Although scribe use in the emergency medicine and hospital medicine settings is growing, with supporters praising programs for boosting volume and allowing physicians to focus on patient care, not all attempts at using the scribe model of care have worked well. Some suggest scribes are a crutch for cumbersome EHRs and excessive administrative work that most doctors would prefer not to deal with.

Dr. Kreamer, however, says the majority of his scribe programs are tapping into a growing segment of the medical industry. There are now more than 15,000 scribes represented by the American College of Medical Scribe Specialists, and the numbers are increasing along a steep curve. There are still far more scribes working in EDs than alongside hospitalists, but as their track record in the inpatient setting lengthens, the number of inpatient scribes is likely to continue to grow.

Dr. Kreamer sensed that scribes would work as well in the inpatient setting as in the ED—maybe even better. He got in touch with the head of ScribeAmerica, the company that provides most of the scribes that work in U.S. hospitals.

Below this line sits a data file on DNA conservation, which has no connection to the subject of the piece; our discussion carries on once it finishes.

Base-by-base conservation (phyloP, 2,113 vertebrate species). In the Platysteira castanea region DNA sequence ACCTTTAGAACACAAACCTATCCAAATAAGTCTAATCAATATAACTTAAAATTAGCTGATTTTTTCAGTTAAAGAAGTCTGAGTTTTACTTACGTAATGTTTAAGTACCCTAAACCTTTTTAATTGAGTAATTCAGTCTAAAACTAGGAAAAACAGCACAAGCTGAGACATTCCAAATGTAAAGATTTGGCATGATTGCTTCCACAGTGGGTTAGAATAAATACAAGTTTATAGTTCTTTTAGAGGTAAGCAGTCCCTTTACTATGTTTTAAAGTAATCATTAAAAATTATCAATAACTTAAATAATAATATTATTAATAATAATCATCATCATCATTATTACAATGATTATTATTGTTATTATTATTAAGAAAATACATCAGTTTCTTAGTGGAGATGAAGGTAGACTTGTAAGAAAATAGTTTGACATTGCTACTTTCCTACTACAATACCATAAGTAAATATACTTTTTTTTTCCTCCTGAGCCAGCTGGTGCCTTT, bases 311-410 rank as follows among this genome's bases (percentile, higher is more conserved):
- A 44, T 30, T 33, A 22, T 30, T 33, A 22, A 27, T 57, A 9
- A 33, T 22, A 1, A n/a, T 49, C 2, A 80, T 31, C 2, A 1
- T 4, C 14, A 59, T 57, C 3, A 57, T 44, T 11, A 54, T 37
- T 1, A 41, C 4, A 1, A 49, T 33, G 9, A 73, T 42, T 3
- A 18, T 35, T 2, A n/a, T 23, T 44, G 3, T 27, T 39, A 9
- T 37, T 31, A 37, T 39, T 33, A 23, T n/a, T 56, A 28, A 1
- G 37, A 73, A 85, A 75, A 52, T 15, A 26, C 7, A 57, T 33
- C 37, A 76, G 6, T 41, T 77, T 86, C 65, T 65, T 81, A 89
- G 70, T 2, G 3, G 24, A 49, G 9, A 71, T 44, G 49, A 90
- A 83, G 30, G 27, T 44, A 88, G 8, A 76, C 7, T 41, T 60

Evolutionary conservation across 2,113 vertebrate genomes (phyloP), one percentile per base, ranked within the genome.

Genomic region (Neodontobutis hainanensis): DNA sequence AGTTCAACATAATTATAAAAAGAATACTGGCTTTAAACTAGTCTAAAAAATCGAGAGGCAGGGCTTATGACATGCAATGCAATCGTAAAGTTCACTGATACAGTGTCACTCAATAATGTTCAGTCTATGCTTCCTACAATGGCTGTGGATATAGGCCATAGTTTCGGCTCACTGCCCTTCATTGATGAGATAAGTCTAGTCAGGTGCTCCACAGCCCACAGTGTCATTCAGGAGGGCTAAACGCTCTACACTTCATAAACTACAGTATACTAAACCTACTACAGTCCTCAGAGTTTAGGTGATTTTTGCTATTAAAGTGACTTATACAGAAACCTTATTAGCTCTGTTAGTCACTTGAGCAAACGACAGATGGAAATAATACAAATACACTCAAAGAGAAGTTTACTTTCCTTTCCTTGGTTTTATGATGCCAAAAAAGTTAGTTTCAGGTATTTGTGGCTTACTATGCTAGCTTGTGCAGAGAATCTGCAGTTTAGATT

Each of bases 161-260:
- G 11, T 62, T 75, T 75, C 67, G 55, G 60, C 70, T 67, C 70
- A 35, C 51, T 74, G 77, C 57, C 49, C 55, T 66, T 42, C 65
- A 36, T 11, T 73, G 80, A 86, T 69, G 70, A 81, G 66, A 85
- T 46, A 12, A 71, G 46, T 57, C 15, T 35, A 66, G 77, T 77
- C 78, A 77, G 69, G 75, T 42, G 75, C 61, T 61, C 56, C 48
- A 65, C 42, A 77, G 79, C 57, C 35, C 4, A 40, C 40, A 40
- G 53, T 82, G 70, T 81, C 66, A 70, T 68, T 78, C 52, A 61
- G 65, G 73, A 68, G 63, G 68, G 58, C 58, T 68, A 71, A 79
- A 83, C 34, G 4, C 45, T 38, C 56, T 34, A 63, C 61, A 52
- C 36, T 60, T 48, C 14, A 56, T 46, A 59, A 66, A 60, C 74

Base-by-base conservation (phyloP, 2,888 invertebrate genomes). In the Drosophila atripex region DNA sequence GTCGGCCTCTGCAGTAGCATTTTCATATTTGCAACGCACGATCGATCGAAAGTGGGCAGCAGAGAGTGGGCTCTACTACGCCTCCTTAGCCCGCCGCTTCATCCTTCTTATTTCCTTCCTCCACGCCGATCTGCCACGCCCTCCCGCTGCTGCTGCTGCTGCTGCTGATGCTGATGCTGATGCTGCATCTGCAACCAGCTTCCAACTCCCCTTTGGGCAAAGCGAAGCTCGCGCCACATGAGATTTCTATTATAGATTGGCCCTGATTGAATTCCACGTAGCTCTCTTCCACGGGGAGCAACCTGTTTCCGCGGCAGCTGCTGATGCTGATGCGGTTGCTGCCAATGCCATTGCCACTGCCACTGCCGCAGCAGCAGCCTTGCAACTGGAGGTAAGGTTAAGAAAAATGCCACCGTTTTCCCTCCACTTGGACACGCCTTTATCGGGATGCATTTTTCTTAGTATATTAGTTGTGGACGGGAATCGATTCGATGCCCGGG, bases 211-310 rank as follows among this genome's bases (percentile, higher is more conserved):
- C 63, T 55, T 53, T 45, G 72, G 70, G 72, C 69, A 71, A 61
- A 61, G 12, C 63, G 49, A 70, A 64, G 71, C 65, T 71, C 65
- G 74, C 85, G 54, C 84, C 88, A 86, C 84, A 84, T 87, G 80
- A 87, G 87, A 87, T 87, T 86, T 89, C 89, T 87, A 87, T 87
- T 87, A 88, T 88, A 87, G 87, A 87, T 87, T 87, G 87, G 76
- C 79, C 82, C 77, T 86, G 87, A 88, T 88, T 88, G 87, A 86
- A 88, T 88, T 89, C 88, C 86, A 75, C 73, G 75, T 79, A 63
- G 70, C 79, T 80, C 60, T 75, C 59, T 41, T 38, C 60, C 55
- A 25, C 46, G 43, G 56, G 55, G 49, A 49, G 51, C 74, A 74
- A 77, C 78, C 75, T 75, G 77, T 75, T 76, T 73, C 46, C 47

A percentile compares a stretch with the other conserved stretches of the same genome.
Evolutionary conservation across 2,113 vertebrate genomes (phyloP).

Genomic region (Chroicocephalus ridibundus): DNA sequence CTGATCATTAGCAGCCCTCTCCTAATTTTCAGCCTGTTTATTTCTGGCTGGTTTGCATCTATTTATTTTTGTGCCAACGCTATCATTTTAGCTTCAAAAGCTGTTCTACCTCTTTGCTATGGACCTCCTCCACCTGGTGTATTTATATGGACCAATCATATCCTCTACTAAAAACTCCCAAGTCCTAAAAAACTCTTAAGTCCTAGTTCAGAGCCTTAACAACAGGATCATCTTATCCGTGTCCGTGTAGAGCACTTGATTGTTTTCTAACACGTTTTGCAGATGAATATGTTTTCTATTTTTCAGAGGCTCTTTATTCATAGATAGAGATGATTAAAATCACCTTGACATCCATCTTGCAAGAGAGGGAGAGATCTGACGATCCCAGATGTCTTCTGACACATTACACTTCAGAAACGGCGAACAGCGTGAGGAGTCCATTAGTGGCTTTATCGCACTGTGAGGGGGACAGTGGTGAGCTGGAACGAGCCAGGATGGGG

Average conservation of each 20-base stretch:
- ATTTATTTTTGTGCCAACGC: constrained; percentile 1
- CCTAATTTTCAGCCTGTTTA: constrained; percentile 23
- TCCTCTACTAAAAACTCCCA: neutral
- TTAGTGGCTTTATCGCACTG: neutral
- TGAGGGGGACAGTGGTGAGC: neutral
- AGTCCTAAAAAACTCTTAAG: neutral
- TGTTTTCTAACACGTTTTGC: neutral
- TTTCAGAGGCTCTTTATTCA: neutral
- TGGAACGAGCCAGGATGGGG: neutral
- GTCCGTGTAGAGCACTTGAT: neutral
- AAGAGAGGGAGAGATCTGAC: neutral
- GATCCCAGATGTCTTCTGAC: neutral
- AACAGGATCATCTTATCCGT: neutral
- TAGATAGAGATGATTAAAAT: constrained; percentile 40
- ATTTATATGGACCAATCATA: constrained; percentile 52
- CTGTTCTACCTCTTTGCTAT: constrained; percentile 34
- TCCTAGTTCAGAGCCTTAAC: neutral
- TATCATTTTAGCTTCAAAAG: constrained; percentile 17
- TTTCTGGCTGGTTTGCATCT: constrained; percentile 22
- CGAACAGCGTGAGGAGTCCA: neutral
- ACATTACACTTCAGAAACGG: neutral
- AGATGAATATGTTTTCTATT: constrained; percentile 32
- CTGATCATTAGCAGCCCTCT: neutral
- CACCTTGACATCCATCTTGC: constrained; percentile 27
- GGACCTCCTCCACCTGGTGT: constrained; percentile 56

ScribeAmerica had been providing scribes to hospitals for use in the inpatient setting, but in a limited way. With Dr. Kreamer’s input, the company developed a more elaborate plan to provide medical scribes for hospitalist programs.

Dr. Kreamer says scribes save his groups’ hospitalists a little more than 10 minutes per chart, or about three hours of productivity per day on a typical 18-patient census. There’s also less physician fatigue, and documentation is better, he adds.

Michael Murphy, MD, an emergency medicine physician by training and co-founder of ScribeAmerica, was introduced to the scribe concept when he was an undergraduate in California. He was asked to start a scribe program by a friend who was a physician and an attorney.